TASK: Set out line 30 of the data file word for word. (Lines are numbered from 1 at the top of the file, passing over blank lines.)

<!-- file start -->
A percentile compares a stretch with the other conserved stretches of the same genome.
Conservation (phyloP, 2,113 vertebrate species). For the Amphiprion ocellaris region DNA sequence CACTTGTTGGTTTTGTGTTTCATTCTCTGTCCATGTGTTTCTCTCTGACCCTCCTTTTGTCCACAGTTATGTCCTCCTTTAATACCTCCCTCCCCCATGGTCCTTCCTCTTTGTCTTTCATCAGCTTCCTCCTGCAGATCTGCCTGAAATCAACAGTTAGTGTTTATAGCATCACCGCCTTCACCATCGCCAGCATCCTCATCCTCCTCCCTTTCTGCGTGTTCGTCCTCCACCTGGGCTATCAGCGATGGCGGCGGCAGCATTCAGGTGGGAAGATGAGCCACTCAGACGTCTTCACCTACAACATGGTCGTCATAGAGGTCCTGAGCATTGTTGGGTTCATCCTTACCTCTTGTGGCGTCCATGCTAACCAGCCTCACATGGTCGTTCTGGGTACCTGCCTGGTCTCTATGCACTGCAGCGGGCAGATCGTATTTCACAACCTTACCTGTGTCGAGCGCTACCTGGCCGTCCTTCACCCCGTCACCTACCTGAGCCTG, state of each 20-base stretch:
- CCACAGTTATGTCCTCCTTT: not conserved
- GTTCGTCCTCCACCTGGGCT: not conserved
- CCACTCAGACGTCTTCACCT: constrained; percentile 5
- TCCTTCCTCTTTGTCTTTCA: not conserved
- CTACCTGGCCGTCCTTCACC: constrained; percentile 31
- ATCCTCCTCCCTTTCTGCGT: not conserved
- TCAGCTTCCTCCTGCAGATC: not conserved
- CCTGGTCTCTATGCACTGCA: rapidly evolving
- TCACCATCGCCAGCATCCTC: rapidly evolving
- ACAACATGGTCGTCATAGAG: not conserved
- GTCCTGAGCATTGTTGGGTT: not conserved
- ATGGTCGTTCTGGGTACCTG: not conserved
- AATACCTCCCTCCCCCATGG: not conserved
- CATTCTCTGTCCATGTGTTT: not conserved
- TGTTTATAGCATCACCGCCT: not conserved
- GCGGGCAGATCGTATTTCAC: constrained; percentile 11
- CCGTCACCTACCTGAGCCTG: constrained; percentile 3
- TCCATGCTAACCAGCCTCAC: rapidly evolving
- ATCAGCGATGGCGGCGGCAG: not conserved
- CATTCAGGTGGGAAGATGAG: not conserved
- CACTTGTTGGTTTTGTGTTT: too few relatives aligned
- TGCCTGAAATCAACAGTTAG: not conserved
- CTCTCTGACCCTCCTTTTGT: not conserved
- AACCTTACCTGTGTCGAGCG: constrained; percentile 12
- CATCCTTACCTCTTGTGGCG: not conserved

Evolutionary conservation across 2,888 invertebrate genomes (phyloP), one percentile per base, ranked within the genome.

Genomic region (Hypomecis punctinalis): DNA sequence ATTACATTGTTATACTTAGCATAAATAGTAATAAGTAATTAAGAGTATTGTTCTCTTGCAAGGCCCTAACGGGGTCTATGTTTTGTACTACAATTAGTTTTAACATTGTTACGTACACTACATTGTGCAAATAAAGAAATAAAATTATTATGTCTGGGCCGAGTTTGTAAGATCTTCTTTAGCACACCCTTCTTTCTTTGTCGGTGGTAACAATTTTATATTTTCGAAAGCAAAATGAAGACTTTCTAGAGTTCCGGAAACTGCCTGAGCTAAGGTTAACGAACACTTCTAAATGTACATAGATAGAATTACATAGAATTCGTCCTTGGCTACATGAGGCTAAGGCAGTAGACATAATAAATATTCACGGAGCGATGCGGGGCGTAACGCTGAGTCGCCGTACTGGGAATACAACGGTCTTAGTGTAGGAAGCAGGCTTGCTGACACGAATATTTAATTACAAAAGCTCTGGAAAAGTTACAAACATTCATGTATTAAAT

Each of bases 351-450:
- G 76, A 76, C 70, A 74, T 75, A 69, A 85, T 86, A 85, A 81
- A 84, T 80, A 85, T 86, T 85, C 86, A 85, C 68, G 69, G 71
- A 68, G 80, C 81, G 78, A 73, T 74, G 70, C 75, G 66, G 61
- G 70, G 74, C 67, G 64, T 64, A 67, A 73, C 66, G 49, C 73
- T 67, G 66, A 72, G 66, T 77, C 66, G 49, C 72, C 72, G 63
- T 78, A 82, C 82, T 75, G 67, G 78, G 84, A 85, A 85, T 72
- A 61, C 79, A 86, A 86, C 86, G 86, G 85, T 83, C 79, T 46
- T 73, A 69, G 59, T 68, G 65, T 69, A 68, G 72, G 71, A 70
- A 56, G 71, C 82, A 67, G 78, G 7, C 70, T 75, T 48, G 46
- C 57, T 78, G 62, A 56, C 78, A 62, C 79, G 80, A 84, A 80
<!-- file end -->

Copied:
Each of bases 351-450: